Coping with judicial stress

Having served as a judge in the Probate & Family Court for 25 years until reaching the mandatory retirement age, I am puzzled and saddened by the large number of probate judges seeking early retirement when they should be at the apex of their service.

I realize that the job has become more complicated. In some counties, self-represented litigants outnumber cases with lawyers, and there is an increase in complex litigation due to the evolving definitions of family.

There are steps, however, that judges can take to forestall burnout and continue to give the court system and the public the benefit of their experience.

Early in my judicial career, I received some sage advice from two people: my predecessor and a psychologist, an expert on judicial stress who was brought in to advise new judges.

In warning me against trying to undertake too much, Judge Haskell Freedman said that no matter how hard I worked, the job was like trying to clean up the Aegean Stables - never ending.

Dr. Zimmerman, meanwhile, talked about the importance of leaving the courthouse every day for lunch. Skipping lunch or eating at one's desk did not allow a brief respite from the press of court business.

In adhering to Dr. Zimmerman's admonition, I often thought about the response of the late general manager of the Red Sox when asked how he dealt with the stress of his job. His answer was "the sun will rise, the sun will set, and I will have lunch."

Today, a judge should take advantage of that hour to stretch both physically and mentally by leaving the courthouse to regroup and refresh in some way, whether to have lunch, to walk or just to think quietly.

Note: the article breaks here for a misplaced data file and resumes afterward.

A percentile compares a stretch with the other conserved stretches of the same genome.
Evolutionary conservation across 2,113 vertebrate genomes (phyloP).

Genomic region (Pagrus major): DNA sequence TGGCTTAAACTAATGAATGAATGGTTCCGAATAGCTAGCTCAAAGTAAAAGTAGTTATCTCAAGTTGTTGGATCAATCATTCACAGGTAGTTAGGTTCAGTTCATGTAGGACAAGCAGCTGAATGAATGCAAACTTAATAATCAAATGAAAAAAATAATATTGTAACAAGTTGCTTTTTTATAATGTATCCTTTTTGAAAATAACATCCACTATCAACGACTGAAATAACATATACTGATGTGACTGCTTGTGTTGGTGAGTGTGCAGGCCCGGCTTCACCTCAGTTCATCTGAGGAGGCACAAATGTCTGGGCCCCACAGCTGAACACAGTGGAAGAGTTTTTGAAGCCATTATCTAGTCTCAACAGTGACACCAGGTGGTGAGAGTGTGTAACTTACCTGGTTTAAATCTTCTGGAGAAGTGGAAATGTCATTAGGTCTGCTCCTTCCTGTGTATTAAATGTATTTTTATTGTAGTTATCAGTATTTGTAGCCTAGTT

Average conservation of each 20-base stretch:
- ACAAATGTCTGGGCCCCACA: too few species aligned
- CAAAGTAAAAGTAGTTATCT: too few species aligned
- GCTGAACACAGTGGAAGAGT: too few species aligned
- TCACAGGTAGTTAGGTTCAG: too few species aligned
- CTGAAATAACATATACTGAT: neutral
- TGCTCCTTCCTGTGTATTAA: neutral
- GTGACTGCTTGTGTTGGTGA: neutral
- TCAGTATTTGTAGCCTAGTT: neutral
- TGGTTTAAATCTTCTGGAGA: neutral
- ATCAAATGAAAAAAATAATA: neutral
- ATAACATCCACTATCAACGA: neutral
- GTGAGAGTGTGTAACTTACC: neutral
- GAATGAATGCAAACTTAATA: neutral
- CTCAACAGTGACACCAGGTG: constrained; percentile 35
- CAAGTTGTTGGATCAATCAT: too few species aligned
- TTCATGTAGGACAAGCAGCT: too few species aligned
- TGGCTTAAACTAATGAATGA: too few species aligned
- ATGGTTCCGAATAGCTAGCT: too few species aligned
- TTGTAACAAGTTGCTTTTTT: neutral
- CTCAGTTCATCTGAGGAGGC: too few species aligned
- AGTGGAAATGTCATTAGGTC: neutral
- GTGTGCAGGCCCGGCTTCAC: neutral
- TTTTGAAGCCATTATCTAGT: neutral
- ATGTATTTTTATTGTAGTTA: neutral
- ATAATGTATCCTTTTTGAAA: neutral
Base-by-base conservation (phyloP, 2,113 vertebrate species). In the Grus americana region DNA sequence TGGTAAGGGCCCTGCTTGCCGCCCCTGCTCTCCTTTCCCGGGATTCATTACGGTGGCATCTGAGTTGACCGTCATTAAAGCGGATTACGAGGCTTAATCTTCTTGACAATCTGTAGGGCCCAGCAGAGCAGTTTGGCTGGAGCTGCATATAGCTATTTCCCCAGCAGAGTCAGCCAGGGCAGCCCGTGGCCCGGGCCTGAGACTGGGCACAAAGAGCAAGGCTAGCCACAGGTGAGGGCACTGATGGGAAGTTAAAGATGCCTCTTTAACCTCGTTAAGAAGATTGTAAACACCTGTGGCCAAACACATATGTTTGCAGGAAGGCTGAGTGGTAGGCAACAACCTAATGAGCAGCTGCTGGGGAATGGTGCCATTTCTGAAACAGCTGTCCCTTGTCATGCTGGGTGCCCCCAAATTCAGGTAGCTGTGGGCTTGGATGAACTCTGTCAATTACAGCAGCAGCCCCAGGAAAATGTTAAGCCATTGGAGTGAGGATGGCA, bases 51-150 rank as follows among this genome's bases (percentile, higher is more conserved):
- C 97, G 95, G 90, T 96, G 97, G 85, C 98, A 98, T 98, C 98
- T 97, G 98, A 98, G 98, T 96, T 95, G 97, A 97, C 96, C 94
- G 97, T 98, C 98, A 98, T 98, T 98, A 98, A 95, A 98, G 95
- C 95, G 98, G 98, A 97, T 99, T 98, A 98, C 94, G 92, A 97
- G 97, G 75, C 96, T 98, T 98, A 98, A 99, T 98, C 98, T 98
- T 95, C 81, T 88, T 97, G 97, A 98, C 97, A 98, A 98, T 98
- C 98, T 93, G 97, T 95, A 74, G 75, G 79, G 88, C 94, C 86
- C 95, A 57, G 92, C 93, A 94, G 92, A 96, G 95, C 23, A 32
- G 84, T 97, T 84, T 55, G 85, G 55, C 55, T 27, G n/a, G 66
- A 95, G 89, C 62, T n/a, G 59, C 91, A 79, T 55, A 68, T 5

A significant source of stress to a judge is the chaos caused by the demands of litigants and attorneys, and the growing lack of consistency in the court process. Although individual judges are often frustrated by their inability to influence the court system as a whole, a judge can control what goes on in his or her courtroom.

In preparation for hearing cases, the judge should work with the sessions clerk and other court personnel to establish a system that minimizes frustration and moves the cases. That frustration typically starts with a long line of attorneys and litigants waiting to check in with the clerk in the morning. Using court personnel to screen cases in advance of motion days can help resolve purely uncontested matters administratively while contested cases are categorized as to type and complexity. Such preparation provides the court with advance knowledge of the matters on the list, resulting in a more orderly processing of cases.

Although litigants are entitled to access to justice, that does not mean they are entitled to instant and repeated access to a judge. "Judge Judy" and "Divorce Court" do a great disservice to the cause of justice by fostering impressions to the contrary, while promoting the belief that court proceedings lack decorum.

The judge should set rules and be willing to impose sanctions on those who disrespect the court process. At first, a judge may get knots in his or her stomach at the prospect of having to sanction lawyers or litigants. But the message that there are consequences to inappropriate behavior in that judge's courtroom will help to establish predictability and consistency over chaos and uncertainty. Thus, with an increase in civility, judicial stress can be reduced.

Being a judge can also be very isolating. The opportunities for social interaction with lawyers and the public are constricted. However, attending or participating in educational programs sponsored by bar associations or MCLE provides an avenue for professional contact and a mechanism for keeping in touch with what is happening in the outside professional world.

Last but not least, I believe that regular physical exercise is essential for judges who, by the nature of their job, lead sedentary lives. Whether playing tennis or some other sport, jogging, doing yoga or just walking, daily exercise provides a much-needed release from stress.

This advice will not end all early retirements. But I hope that following some of it will help prevent burnout and encourage judges at the height of their potential service to stay the course.


Edward M. Ginsburg is a retired Probate & Family Court judge.

Published: Thu, Jul 05, 2018


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